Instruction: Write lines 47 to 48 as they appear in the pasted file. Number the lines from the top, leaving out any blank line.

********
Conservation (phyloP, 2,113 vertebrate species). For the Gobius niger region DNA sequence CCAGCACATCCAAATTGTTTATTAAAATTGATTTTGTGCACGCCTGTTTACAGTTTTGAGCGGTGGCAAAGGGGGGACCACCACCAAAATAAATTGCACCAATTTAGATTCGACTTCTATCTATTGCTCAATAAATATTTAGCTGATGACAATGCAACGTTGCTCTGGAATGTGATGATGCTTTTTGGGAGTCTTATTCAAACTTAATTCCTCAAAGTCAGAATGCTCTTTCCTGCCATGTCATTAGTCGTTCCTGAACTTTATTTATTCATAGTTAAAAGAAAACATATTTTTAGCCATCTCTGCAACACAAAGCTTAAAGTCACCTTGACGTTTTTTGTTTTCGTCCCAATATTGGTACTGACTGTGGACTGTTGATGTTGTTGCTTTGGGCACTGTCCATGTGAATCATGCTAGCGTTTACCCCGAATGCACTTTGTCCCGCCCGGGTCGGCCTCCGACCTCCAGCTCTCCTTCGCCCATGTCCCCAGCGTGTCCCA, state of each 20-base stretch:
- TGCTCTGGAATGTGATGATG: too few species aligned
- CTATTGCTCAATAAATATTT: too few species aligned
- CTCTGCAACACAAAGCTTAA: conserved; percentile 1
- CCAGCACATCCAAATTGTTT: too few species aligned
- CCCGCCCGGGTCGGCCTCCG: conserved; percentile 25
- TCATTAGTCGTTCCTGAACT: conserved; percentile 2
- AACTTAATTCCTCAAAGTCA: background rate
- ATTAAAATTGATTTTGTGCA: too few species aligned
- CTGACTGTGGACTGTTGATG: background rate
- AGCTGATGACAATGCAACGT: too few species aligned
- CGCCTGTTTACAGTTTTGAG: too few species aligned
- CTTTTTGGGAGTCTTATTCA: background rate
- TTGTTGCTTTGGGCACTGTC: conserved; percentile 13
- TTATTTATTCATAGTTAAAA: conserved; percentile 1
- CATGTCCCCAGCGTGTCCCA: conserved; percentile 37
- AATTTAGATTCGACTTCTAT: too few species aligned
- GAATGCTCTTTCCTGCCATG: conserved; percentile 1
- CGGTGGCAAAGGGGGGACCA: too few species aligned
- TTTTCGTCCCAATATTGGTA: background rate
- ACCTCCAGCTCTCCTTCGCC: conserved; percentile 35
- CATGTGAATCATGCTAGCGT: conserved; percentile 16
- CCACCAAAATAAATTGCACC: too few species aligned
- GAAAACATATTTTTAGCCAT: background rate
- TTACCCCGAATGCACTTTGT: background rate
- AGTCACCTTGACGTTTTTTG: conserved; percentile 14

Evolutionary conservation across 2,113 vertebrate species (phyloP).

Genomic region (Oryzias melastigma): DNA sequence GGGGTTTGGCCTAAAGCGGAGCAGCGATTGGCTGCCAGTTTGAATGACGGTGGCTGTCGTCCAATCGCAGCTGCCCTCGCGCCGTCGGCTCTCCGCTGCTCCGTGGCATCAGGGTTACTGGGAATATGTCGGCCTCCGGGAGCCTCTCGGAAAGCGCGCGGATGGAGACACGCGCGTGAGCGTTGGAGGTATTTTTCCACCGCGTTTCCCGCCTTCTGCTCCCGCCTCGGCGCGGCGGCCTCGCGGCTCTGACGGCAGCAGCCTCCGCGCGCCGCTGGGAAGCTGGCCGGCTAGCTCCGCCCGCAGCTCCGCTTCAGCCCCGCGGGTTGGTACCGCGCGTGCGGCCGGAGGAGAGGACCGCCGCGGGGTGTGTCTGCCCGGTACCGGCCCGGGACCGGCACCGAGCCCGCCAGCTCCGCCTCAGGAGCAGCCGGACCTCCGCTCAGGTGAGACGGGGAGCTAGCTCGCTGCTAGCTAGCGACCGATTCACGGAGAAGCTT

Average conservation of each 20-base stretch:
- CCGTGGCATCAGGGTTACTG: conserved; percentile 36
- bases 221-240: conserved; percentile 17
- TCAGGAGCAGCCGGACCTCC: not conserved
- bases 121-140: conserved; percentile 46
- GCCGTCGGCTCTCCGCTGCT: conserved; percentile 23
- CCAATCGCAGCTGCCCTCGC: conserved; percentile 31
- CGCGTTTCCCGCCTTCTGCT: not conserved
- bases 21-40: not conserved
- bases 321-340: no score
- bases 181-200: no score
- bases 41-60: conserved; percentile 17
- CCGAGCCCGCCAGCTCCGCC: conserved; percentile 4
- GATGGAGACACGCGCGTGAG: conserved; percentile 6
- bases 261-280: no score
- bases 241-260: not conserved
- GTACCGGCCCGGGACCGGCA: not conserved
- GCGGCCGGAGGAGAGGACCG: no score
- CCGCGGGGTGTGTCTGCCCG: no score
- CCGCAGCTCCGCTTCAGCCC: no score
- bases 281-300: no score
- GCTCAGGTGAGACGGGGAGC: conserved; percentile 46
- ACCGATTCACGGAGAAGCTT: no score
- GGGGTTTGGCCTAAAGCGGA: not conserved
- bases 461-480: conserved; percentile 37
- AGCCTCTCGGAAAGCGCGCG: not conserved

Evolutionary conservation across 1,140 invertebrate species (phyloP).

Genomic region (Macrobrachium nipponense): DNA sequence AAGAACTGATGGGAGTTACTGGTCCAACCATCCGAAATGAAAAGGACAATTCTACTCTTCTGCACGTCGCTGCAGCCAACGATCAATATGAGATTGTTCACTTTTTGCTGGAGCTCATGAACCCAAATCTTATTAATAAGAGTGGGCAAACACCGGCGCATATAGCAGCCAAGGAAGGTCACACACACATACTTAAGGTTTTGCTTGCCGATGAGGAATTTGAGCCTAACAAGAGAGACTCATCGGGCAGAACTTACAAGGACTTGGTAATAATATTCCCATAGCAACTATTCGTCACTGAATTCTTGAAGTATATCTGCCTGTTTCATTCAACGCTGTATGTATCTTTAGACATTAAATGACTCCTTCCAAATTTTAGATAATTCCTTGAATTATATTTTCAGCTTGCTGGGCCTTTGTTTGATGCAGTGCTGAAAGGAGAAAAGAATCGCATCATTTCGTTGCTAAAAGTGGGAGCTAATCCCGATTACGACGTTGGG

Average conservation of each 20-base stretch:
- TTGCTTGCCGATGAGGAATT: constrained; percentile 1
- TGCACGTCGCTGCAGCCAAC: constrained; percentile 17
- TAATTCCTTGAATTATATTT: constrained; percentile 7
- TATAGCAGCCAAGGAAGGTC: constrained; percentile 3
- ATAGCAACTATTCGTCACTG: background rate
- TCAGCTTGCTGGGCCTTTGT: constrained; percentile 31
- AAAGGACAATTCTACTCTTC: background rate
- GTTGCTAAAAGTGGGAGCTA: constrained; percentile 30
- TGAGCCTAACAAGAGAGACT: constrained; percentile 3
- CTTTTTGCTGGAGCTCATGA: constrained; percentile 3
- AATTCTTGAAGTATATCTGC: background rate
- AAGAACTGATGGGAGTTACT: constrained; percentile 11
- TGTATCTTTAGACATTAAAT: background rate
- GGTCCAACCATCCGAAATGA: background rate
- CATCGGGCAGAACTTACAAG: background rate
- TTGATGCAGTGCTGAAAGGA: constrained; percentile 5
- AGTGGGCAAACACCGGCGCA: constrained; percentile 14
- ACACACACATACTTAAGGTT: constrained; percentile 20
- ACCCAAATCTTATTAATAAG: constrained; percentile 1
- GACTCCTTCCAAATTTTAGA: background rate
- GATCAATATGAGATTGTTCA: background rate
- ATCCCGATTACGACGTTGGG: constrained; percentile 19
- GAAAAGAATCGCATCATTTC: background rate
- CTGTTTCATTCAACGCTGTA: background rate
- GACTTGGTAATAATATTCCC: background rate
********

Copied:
- CCGCGGGGTGTGTCTGCCCG: no score
- CCGCAGCTCCGCTTCAGCCC: no score